Tragedy in Zoology

Jenna Gilbert, Staff Writer

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Tabitha Doherty 18′ walked into the A.P. Environmental Science room and was surprised by science teacher Kyla Burns’s reaction when they met eyes. “What?” Burns said, looking around as half of the class surrounded the front half of the classroom.

All the students had similar reactions to her appearance, some were nervous laughing, others had wandered away from the front, to avoid eye contact with her. “Tabitha, I don’t know what happened but Penelope died,” Burns said as the class waited for her response.

The class continued as Doherty and Burns talked about what to do with the deceased guinea pig and the lesson began. 

Last December, Doherty asked if Burns could take Penelope to the science departments chaotic but loving home. “I chose to bring her into the classroom because this past December I got a puppy and guinea pigs eat hay,” Doherty said. “Penelope would kick the hay out of her pen and the puppy would eat it, so out of safety for the pup and respect of Penelope I asked Burns if she could take her,”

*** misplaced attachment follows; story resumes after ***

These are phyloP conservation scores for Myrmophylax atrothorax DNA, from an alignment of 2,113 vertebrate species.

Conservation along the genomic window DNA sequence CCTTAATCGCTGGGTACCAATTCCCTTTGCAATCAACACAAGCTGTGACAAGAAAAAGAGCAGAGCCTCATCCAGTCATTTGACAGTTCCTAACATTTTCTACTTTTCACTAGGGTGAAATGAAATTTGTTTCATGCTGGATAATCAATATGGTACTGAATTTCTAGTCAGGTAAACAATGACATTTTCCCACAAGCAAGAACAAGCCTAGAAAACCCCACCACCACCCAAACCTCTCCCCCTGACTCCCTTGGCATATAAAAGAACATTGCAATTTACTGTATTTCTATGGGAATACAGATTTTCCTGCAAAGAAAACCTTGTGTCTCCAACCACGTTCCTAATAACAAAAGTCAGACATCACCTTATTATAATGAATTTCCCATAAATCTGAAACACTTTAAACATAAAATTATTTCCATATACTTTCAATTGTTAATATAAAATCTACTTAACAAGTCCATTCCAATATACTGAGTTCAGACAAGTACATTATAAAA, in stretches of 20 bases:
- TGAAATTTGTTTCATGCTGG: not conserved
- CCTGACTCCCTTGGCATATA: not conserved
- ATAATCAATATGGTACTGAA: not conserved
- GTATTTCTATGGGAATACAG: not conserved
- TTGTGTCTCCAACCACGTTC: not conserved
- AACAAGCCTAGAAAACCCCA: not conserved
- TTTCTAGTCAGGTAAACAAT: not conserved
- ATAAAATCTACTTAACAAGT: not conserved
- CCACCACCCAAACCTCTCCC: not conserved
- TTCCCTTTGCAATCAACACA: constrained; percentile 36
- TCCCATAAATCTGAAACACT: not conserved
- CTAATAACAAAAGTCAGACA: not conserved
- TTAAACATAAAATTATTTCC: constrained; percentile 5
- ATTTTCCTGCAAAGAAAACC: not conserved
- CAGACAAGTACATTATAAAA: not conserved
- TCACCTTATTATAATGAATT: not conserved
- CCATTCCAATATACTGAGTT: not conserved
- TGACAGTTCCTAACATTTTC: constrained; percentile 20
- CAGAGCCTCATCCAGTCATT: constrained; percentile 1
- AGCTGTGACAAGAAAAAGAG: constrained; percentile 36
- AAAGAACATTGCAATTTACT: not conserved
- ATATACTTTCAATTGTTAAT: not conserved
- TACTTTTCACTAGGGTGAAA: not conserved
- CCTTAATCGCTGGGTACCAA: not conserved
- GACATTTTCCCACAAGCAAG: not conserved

Doherty knew that Penelope would be happy getting interactions from not only humans but other animals as well.

Doherty brought the guinea pig in early February and the science department thought that it would be good for Penelope to be exposed to another guinea pig in hopes of breeding. They put Penelope and a male guinea pig already in the science department named Ollie together in the same cage for a while, then separated them again a little later. 

Doherty says that could be the cause of Penelope’s early death. Guinea pigs’s lifespans are projected to be four to eight years and Penelope was just over two years old. “Guinea pigs are very social animals,” Doherty said. “When Penelope and Ollie separated it probably caused Penelope to have depressive symptoms. The move from the house to a hectic classroom had also probably taken a toll on her as changing environments can be stressful to any animal.”

Burns and Tabitha are still deciding what to do with the carcass of Penelope. “Either way we are burying her,” Doherty said. “We might let her decompose to try and see her skeleton or just burying her the way she is now.”